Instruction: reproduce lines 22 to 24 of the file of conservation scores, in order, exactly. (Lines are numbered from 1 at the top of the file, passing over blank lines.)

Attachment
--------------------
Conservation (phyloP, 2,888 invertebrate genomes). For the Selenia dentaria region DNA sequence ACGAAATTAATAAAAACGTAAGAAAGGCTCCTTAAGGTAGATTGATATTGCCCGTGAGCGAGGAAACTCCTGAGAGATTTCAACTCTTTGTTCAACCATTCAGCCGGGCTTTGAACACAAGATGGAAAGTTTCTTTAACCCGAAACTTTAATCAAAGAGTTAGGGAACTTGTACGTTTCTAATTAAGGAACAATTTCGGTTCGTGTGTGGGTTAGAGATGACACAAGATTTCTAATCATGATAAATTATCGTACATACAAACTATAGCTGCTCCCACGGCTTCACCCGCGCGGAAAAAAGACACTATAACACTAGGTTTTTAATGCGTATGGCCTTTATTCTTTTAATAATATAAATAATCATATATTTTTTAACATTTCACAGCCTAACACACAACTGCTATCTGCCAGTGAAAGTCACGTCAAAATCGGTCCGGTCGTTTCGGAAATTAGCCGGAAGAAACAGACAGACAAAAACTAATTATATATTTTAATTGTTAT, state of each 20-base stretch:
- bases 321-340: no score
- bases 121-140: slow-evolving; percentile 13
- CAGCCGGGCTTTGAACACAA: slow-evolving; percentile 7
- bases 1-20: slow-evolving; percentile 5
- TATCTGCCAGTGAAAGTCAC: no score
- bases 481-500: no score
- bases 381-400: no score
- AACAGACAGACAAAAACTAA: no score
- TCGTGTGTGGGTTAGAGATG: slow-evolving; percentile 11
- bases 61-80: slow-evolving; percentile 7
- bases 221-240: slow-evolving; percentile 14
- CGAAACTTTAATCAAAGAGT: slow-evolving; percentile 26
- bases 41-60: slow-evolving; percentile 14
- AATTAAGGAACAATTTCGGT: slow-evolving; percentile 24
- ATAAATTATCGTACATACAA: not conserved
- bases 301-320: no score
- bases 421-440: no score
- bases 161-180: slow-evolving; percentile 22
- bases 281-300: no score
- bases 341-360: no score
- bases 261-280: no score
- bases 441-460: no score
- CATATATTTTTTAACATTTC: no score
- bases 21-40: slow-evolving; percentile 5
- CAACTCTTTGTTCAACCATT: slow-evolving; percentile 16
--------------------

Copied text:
- bases 261-280: no score
- bases 441-460: no score
- CATATATTTTTTAACATTTC: no score